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Narrative - Official Air Force Mission Description

Mission 626: For the second day, 888 bombers and 662 fighters are dispatched on a major assault on the German oil industry; they are intercepted by 400-450 Luftwaffe fighters; AAF claims 81-16-20 aircraft in the air; 35 bombers and 12 fighters are lost:

1. 299 B-17s are dispatched to hit oil refineries at Brux (79) and Ruhland (59); targets of opportunity are Lauta (48), Plauen (30), Etterwinden (12), Karlsbad (11), Kitzingen (11) and others (21); PFF methods are used for all targets; they claim 14-9-7 aircraft; 19 B-17s are lost, 4 damaged beyond repair and 94 damaged; 6 airmen are KIA, 11 WIA and 171 MIA. Escort is provided by 238 P-47s and P-51s; they claim 29-2-4 aircraft in the air and 21-0-16 on the ground; 10 P-51s are lost (pilots MIA) and 2 damaged beyond repair.

2. 348 B-17s are dispatched to hit Magdeburg/Rothensee (144), Magdeburg/Friedrichstadt (73) and Bohlen (35); targets of opportunity are Fulda (46), Molbis (11) and other (8); they bomb visually; they claim 13-5-5 aircraft; 12 B-17s are lost, 1 damaged beyond repair and 161 damaged; 1 airman is KIA, 9 WIA and 109 MIA. Escort is provided by 236 P-47s and P-51s; they claim 25-0-4 aircraft in the air and 5-0-15 on the ground; 2 P-51s are lost (pilots MIA).

3. 241 B-24s are dispatched to hit Hemmingstedt (66), Kiel (58) and Misburg (34); targets of opportunity are Laharte (38), marshaling yard at Northeim (12), Hannover (11), Hemmingstedt (3) and other (3); PFF was used for bombing; 4 B-24s are lost and 49 damaged; 3 airmen are KIA, 1 WIA and 37 MIA. Escort is provided by 105 P-38s, P-47s and P-51s without loss.

Mission 627: 7 of 7 B-17s drop leaflet in France, the Netherlands and Germany during the night. 36 B-24s and C-47s are dispatched on CARPETBAGGER missions during the night.

Source: THE ARMY AIR FORCES IN WORLD WAR II: COMBAT CHRONOLOGY, 1941-1945 by Carter / Mueller, the Office of Air Force History,

Mission Reports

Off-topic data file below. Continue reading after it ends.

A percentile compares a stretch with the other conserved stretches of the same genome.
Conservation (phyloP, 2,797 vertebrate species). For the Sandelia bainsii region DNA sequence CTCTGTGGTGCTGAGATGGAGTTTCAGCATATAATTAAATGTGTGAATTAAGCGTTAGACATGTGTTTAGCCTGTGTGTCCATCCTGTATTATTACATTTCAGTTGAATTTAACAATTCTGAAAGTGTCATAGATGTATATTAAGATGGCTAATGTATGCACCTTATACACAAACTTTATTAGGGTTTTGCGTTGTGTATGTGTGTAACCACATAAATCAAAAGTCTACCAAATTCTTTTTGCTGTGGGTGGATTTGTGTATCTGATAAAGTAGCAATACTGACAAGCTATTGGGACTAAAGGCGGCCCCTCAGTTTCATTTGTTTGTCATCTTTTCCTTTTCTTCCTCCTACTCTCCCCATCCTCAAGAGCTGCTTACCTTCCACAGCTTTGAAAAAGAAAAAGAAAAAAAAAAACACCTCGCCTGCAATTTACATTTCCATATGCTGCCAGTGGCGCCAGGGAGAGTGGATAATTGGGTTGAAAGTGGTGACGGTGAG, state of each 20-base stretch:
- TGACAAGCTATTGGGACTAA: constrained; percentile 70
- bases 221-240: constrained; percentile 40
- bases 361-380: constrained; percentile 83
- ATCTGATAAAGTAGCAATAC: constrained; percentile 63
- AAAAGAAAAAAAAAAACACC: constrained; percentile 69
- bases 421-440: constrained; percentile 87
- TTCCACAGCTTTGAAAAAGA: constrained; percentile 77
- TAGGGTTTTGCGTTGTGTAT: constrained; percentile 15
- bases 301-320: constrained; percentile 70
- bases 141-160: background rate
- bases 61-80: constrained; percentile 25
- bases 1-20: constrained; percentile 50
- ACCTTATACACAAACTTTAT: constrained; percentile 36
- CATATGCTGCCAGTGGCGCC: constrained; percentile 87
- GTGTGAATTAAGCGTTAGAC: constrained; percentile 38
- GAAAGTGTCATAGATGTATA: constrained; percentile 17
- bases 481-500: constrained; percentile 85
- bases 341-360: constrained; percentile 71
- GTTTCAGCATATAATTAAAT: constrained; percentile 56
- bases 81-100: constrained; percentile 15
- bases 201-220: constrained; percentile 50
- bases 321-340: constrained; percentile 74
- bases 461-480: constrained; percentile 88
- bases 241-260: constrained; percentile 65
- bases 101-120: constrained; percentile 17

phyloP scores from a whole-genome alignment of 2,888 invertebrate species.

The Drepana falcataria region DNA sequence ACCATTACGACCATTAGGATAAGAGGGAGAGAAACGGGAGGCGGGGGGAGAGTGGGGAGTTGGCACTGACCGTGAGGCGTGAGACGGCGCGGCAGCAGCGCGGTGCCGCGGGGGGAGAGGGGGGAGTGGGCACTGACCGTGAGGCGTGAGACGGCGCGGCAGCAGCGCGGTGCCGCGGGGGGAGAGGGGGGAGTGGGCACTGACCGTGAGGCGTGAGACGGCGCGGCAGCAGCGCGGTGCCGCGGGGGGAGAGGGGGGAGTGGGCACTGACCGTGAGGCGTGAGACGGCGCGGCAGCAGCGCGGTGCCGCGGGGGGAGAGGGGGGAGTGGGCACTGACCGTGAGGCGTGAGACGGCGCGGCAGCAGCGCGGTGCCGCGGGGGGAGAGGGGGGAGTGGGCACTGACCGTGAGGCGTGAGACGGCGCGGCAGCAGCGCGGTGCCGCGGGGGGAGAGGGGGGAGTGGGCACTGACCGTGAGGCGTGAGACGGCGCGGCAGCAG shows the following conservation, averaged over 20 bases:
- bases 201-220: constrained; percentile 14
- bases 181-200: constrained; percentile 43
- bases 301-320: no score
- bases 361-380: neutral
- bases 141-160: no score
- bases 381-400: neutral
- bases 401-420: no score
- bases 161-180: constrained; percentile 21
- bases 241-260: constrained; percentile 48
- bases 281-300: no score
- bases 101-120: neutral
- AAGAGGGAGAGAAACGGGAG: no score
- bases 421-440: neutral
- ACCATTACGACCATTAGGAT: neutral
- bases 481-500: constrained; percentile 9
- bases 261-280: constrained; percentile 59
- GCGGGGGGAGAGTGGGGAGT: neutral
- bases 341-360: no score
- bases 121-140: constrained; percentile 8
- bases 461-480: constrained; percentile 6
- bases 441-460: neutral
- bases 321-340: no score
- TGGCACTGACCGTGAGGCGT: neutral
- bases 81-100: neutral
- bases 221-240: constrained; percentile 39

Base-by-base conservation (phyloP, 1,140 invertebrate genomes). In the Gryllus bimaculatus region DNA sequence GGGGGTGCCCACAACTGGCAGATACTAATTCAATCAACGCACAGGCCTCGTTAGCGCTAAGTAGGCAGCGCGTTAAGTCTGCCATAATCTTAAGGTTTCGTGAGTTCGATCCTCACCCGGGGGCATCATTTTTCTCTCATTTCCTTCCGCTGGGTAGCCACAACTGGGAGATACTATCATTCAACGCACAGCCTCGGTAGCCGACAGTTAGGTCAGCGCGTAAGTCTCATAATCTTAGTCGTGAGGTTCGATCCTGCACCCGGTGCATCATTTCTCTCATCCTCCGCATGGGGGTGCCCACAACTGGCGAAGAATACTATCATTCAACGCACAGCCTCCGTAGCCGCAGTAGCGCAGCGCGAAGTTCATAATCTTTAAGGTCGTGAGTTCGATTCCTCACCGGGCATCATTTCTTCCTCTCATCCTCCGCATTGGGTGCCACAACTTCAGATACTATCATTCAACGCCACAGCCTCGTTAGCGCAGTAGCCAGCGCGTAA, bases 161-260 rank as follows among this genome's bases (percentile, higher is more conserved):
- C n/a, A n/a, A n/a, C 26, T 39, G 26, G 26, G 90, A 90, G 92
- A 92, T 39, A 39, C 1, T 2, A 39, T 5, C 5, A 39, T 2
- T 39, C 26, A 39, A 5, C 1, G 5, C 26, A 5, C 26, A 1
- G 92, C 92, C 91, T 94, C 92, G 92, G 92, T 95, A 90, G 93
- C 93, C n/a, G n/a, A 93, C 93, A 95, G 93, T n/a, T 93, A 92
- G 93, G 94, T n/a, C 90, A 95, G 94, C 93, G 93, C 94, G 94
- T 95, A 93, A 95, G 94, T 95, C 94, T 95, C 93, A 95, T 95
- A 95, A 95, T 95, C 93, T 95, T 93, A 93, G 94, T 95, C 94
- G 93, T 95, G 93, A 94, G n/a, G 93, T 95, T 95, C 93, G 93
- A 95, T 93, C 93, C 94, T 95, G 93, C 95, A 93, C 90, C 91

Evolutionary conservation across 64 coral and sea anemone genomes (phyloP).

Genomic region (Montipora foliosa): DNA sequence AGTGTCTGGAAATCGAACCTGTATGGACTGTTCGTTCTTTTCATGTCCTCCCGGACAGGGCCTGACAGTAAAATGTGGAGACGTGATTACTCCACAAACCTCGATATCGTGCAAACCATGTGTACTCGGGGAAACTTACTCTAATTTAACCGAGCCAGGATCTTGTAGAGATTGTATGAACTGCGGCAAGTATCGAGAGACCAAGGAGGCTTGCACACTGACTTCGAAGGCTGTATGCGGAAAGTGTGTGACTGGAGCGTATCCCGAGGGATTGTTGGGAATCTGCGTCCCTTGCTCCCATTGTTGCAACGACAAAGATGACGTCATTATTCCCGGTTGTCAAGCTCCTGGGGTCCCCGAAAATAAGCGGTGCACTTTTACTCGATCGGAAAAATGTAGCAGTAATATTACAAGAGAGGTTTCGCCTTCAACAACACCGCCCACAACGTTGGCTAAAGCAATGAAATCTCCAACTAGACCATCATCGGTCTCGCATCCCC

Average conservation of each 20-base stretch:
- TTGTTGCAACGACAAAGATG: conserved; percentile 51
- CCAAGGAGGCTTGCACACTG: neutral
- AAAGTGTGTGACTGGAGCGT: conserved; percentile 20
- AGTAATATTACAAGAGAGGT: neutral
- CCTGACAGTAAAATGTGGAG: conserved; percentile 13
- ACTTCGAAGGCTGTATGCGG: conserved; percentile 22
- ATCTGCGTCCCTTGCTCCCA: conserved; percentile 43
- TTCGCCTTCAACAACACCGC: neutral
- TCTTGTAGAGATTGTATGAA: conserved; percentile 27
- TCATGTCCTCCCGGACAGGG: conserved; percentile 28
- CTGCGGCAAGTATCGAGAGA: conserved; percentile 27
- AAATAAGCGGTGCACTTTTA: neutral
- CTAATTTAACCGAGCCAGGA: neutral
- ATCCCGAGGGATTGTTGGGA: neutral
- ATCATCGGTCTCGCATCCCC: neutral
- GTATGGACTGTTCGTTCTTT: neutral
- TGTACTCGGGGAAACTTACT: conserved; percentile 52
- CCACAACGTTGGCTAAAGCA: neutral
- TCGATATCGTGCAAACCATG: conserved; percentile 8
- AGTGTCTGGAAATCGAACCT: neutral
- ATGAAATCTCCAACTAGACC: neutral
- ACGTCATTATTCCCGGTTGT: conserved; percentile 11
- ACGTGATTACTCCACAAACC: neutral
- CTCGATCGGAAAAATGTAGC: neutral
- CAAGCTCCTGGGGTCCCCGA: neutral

303BG Mission Report - Synthetic Oil Plant at Brux, Czechoslovakia. Crews Dispatched: 26 (358BS - 6, 359th - 7, 360th - 6, 427th - 7). Crews Lost: Lt. Clemensen, 4 KIA, 5 POW; Lt. Mehlhoff, 9 POW Crew Members Lost or Wounded: Sgt. M.R. Bruce KIA, Lt. R.H. Parrilla WIA/DOW, Lt. K.H. Freeman, WIA. Length of Mission: 8 hours, 50 minutes. Bomb Load: 10 x 500 lb G.P. M43 bombs. Bombing Altitudes: 28,300 & 27,800 ft. Ammo Fired:16,195 rounds.

The 41st CBW again attacked a synthetic oil refinery at Brux, Czechoslovakia. The secondary target was the Czechoslovakian aircraft components plant at Mejdek. The last resort targets were a German aero-engine plant at Eisenach and an aircraft repair facility at Zwickau. No aircraft returned early.

Twenty-three aircraft dropped 209 500-lb. G.P. M43 bombs from 28,300 and 27,800 ft. visually through 4/10 to 5/10 low clouds. Drifting clouds obscured the bombing results. Intense and accurate flak was encountered over the target. Nine aircraft sustained major and five, minor battle damage. Chaff had no effect.

The Luftwaffe put in a short, but destructive, appearance: 303rd BG(H) gunners received a good workout and three of our Fortresses were lost. Approximately 25 aircraft made vicious attacks. They were primarily ME-109s, with a few FW-190s and jets. Most attacks came out of the sun to attack high on the front and then peel off down through the formations.

Poor fighter support was provided by 238 P-51s and P-47s, being somewhat scattered and spotty. A big gap in support appeared when the enemy aircraft attacked and, again, in the target area.

360BS B-17G Miss Liberty #42-31340, piloted by Lt. Arnold Mosel, lost two engines from the fighter attacks northeast of Berlin. The Fortress flew the entire width of Germany and over occupied countries, without escort, at a 105 mph indicated air speed. Miss Liberty was on her 93rd mission and ran into flak from an enemy battery at Boulogne where a third engine was lost. It crash landed with one engine operating at Ruxquelier, France, under very difficult conditions. Bombardier, Lt. Parrilla, who was flying on his final mission, was seriously wounded during the crash landing. He was left in a Canadian hospital in the Pas de Calais area. He died on 15 September, three days after he was injured.